SOLID FINANCIAL POSITION; CONSERVATIVE BUDGETING PRACTICES
The district's financial position remains solid at the end of fiscal 2012 (unaudited) with a projected unrestricted ending fund balance (combined committed, assigned, and unassigned balances under GASB 54) at $20.3 million or 13.2% of spending.
Fitch views the current unrestricted balance as a satisfactory mitigant to credit concerns, including state funding risks, and expects it to remain adequate following the projected spend down in fiscal 2013 to 10.5% of spending. However, the Negative Outlook reflects Fitch's concerns that the district may not have sufficient tools to cure the projected structural imbalance in fiscal 2013 and future years.
The district has shown a willingness and ability to reduce expenditures to match declining revenues by recording operating surpluses (net of transfers) in five of the past six fiscal years (including unaudited fiscal 2012). Fitch views an operating deficit in fiscal 2013 as likely, but notes that the district has historically outperformed budgetary estimates by a significant margin. For example, the fiscal 2011 and 2012 budgets projected operating deficits of $7.3 million and $7.2 million, respectively but recorded operating surpluses of $6.3 million (4.2% of fiscal 2011 spending) and $2.6 million (1.7% of unaudited fiscal 2012 spending).
PRESSURED ECONOMY; STABILIZING TAX BASE
The district is part of a large and diverse regional economy that is recovery at a moderate pace although it remains weak following the housing-led recession. The county's unemployment rate declined to a high 12.8% (August 2012) after recording year-over-year employment growth of 2.2% and a modest increase in labor force.
Fitch views the region's economy as vulnerable and expects the return to former peak levels of employment and economic activity to be a lengthy process. Nevertheless, the area benefits from several advantages including its important location for transportation and distribution, housing affordability and land available for development, and its proximity to several large and diverse Southern California labor markets.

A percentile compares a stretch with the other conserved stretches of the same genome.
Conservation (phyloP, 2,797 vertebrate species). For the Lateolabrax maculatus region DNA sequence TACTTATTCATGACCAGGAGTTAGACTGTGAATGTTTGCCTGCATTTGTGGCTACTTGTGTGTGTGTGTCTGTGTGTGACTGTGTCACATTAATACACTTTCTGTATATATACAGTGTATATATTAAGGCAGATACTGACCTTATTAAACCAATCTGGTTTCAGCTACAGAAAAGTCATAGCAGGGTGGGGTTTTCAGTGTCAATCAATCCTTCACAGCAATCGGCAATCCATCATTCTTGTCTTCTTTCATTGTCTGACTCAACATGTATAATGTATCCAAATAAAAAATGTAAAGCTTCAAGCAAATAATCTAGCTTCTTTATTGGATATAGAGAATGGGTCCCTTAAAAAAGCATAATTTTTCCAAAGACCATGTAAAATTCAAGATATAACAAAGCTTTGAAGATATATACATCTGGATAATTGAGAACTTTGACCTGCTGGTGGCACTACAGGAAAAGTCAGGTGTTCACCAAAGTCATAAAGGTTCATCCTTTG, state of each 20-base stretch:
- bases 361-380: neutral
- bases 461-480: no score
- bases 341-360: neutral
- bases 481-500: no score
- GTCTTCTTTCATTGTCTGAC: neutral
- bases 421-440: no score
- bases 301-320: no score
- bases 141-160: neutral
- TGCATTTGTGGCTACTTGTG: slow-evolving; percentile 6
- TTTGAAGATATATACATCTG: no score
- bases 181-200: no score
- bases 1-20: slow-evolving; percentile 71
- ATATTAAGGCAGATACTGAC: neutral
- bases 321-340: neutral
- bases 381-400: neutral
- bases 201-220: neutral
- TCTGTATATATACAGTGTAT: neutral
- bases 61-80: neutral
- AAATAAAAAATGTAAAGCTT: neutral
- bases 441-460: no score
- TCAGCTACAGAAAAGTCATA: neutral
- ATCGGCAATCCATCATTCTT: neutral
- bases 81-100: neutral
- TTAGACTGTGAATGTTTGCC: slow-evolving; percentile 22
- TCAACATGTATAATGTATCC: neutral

The district's tax base recorded its second consecutive year of very modest growth with a 0.8% increase in taxable assessed value (AV) for fiscal 2013. While the district's AV remains 8.6% below fiscal 2008 levels, the recent performance supports other data showing a stabilization of home values in the area. The district's tax base remains non-concentrated with the top ten taxpayers, largely consisting of industrial owners, comprising approximately 12.5% of fiscal 2012 AV.
The district's boundary largely consists of the recently incorporated cities of Eastvale and the City of Jurupa Valley. The district operates 16 elementary schools, three middle schools, three comprehensive high schools, one continuation high school, and one adult education program.
MANAGEABLE DEBT LEVELS
The district's direct debt consists of GO bonds, certificates of participation, and lease-backed debt for energy improvements and a warehouse and training facility. The district does not retain any additional GO debt authorization and does not plan on additional debt issuances over the next couple of years. Outstanding principal amortizes at a rapid rate with approximately 67% retired within 10 years.
The district's overall debt burden is above average at $5,132 per capita and 6.7% of AV due to overlapping issuances, particularly from tax allocation bonds (not reported previously).
The district participates in two statewide pension plans and makes the full annual contribution. In fiscal 2011, the district's combined contribution to the two plans was approximately $10.1 million or a manageable 6.7% of spending. The district also offers other post-employment benefits (OPEB). As of July 1, 2012, the district had an unfunded liability of $25.6 million.
Dec 7 Fitch on Indonesian state owned enterprises